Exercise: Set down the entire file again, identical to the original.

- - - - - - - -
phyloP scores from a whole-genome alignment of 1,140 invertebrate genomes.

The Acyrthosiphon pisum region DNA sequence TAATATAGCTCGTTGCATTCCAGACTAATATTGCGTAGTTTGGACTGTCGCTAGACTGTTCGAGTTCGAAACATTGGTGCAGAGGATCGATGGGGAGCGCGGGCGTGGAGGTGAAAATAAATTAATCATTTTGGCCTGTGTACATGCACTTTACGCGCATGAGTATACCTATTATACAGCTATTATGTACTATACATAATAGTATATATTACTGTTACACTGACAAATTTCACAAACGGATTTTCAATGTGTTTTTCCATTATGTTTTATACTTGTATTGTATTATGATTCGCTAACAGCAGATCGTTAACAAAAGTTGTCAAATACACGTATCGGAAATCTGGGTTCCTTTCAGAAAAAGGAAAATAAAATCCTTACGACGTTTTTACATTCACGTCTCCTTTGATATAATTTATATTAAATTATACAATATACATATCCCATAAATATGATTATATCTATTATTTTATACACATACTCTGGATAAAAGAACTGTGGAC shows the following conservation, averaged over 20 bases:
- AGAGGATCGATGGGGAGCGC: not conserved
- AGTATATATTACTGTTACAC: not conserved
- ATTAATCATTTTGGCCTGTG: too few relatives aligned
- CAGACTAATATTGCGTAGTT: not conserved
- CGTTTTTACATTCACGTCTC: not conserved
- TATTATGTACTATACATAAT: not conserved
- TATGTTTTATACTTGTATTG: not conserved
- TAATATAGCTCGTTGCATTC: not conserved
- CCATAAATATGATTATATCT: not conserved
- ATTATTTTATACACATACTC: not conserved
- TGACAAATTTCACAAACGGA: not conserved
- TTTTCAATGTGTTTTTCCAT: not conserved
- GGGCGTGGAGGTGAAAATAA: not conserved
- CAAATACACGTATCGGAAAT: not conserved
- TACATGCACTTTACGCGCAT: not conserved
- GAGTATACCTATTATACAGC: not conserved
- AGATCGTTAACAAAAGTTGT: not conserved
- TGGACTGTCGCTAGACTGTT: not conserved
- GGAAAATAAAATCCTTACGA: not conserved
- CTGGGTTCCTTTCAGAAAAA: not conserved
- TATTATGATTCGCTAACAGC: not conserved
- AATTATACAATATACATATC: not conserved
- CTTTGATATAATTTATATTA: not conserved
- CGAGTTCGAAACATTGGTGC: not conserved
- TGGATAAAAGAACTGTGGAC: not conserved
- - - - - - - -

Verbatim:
phyloP scores from a whole-genome alignment of 1,140 invertebrate genomes.

The Acyrthosiphon pisum region DNA sequence TAATATAGCTCGTTGCATTCCAGACTAATATTGCGTAGTTTGGACTGTCGCTAGACTGTTCGAGTTCGAAACATTGGTGCAGAGGATCGATGGGGAGCGCGGGCGTGGAGGTGAAAATAAATTAATCATTTTGGCCTGTGTACATGCACTTTACGCGCATGAGTATACCTATTATACAGCTATTATGTACTATACATAATAGTATATATTACTGTTACACTGACAAATTTCACAAACGGATTTTCAATGTGTTTTTCCATTATGTTTTATACTTGTATTGTATTATGATTCGCTAACAGCAGATCGTTAACAAAAGTTGTCAAATACACGTATCGGAAATCTGGGTTCCTTTCAGAAAAAGGAAAATAAAATCCTTACGACGTTTTTACATTCACGTCTCCTTTGATATAATTTATATTAAATTATACAATATACATATCCCATAAATATGATTATATCTATTATTTTATACACATACTCTGGATAAAAGAACTGTGGAC shows the following conservation, averaged over 20 bases:
- AGAGGATCGATGGGGAGCGC: not conserved
- AGTATATATTACTGTTACAC: not conserved
- ATTAATCATTTTGGCCTGTG: too few relatives aligned
- CAGACTAATATTGCGTAGTT: not conserved
- CGTTTTTACATTCACGTCTC: not conserved
- TATTATGTACTATACATAAT: not conserved
- TATGTTTTATACTTGTATTG: not conserved
- TAATATAGCTCGTTGCATTC: not conserved
- CCATAAATATGATTATATCT: not conserved
- ATTATTTTATACACATACTC: not conserved
- TGACAAATTTCACAAACGGA: not conserved
- TTTTCAATGTGTTTTTCCAT: not conserved
- GGGCGTGGAGGTGAAAATAA: not conserved
- CAAATACACGTATCGGAAAT: not conserved
- TACATGCACTTTACGCGCAT: not conserved
- GAGTATACCTATTATACAGC: not conserved
- AGATCGTTAACAAAAGTTGT: not conserved
- TGGACTGTCGCTAGACTGTT: not conserved
- GGAAAATAAAATCCTTACGA: not conserved
- CTGGGTTCCTTTCAGAAAAA: not conserved
- TATTATGATTCGCTAACAGC: not conserved
- AATTATACAATATACATATC: not conserved
- CTTTGATATAATTTATATTA: not conserved
- CGAGTTCGAAACATTGGTGC: not conserved
- TGGATAAAAGAACTGTGGAC: not conserved